Despite enjoying the music, this writer had difficulty coming up with direction for his review of Where Is Danny? I’m not alone in my confusion, though. Def Jux, which nabbed Danny! as a result of a contest with MTVU, seems uncertain how to effectively market the South Carolina emcee/producer to new listeners. Desperate to categorize him, some journalists inaccurately compare his multitalented approach and his quirkiness to Kanye West. But whatever Danny! is doing, it’s working to a certain extent: his last few discs have helped him build a convinced fan base, and his album Charm made for a Grammy nomination short-list. Fortunately, Where Is Danny? (a free-then-online retail collection) breaks the rules.

For his Def Jux debut, Danny! changes as much as he stays the same, stepping up his skills while finding comfort in the elements that got him here. He usually handles most of the production on his own, but he enlisted Alex Goose (of “The Blueprint 3 Outtakes” Internet fame), and Goose mirrors Danny!’s style so much that you can’t tell the difference. His mix of carefree soundbeds and somberly soulful beats works cohesively, with instrumental interludes connecting any stray pieces. He adds cartoon sounds and a small R&B sample to the otherwise boom bap sound of the Von Pea-featured “Hoedown Showdown,” and jubilant horns and strings fuel “Wake The Fuck Up Man (You’re Trippin Man).” Danny! has notably stepped up his rhymes, adding multisyllabic flows while still understanding how to not take himself too seriously—an endangered species in rap. “Scrambled Eggs” celebrates breakfast food, while other tracks name themselves after Cheers actor George Wendt and joke about selling heroin to Ellen DeGeneres’ children. But comedy isn’t Danny!’s only strength; “Mama I Want To Fucking Sing” narrates his mother’s lack of support for his music career, while “Still Love” regrets prioritizing music over a significant other. With beats that go down easy, rhymes that entertain and eccentricity that charms, Where Is Danny? should definitely an impression on new listeners.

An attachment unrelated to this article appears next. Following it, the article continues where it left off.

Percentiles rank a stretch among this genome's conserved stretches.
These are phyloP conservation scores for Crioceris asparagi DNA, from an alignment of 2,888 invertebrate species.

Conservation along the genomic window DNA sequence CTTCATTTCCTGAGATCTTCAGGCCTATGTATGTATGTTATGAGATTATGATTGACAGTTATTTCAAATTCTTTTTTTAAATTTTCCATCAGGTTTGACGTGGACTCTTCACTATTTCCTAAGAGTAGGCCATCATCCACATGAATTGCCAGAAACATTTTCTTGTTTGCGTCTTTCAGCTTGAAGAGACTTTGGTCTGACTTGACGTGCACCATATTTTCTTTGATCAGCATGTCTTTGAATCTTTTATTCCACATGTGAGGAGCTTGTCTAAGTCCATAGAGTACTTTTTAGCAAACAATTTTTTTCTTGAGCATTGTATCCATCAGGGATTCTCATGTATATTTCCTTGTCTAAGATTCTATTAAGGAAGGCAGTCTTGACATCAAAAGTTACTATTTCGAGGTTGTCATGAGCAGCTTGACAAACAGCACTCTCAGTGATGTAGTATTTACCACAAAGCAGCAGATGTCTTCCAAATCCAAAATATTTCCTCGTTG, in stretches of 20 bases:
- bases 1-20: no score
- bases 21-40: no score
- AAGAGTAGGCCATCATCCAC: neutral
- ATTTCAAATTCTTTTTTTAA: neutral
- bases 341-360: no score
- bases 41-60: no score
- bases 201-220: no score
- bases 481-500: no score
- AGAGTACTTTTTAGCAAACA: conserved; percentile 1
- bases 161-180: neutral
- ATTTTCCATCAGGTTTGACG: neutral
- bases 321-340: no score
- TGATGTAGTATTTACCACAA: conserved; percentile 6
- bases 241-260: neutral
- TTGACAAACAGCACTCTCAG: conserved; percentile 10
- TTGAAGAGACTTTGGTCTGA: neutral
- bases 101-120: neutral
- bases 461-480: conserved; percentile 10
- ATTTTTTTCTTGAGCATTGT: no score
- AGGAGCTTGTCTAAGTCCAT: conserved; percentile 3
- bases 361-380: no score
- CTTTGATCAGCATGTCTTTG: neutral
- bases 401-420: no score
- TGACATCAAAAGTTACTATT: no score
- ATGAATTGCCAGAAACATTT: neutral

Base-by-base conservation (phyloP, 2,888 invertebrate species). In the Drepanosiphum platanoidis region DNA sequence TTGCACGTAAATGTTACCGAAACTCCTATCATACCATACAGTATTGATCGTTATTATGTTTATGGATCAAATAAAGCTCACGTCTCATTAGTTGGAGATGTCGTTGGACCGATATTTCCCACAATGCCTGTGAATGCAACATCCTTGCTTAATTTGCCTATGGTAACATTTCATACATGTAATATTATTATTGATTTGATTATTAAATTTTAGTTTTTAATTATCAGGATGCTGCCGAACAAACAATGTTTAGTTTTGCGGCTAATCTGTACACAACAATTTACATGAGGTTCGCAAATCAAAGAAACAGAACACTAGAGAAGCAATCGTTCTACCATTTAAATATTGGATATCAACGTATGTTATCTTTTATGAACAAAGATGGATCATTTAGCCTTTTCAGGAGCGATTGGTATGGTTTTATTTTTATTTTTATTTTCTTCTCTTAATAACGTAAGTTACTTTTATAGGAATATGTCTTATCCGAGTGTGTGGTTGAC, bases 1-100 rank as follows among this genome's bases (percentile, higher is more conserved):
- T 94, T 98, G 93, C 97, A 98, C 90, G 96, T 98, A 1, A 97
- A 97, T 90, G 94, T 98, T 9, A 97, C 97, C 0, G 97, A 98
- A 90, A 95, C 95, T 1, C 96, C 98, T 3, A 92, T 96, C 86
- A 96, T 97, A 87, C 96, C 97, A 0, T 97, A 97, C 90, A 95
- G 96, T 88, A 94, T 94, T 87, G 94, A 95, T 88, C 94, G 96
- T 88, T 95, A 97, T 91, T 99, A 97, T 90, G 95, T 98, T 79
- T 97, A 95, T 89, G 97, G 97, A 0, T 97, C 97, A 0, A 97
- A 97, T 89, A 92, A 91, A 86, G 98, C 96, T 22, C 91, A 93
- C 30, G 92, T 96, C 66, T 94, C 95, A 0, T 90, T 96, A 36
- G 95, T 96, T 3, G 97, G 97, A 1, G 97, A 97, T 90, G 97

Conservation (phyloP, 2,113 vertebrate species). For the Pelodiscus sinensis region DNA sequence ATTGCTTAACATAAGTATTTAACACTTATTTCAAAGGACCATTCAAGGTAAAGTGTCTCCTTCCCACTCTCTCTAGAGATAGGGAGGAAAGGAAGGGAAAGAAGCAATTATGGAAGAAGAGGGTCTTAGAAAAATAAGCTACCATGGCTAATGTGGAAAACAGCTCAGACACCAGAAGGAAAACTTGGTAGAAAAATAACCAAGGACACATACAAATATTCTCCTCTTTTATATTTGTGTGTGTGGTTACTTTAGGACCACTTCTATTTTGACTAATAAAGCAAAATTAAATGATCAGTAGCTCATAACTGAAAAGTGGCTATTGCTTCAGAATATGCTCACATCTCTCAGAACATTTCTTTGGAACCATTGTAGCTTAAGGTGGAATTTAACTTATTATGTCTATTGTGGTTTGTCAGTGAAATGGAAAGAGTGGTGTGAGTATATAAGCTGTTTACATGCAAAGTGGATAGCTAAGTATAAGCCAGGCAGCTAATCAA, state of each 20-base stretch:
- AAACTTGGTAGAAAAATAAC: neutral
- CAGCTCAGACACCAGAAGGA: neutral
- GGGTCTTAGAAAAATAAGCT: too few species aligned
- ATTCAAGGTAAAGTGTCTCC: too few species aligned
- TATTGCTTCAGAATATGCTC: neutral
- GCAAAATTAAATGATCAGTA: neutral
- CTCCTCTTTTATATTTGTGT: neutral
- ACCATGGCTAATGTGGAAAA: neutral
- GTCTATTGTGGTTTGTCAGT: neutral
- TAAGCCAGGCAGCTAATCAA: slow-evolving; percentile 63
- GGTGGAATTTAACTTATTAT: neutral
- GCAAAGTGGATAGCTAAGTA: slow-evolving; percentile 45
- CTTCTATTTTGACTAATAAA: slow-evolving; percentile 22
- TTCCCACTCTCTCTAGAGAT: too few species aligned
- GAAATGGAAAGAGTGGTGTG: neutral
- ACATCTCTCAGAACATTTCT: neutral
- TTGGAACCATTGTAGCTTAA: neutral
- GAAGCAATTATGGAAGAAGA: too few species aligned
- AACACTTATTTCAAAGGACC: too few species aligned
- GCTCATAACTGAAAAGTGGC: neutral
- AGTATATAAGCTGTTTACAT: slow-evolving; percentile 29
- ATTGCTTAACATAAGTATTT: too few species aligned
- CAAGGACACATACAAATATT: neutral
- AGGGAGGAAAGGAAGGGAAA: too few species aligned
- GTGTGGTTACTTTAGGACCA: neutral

The album has its flaws, but nothing that prevents its enjoyment. Though Danny! has stepped up his rhymes, his mic presence lacks a certain punch. While his voice is perfect for lighthearted tracks like “Tattered Fedora Flow,” it isn’t as effective on songs like “Lost One,” which bites the structure of Jay-Z’s Kingdom Come single and fails despite its vivid, heartfelt lyrics. And the disc flows so well that it works to a fault, as short song lengths and the aforementioned mic presence issues make it difficult to find standout selections, forcing the listener to pay more attention than he/she naturally may. But in an era where it’s common to find scatterbrained albums with disjointed production rosters and only a few worthwhile songs, an album that plays best as a whole product is a good problem to have. Danny! has crafted and perfected a formula that is his own, and it works—whether you can classify it or not.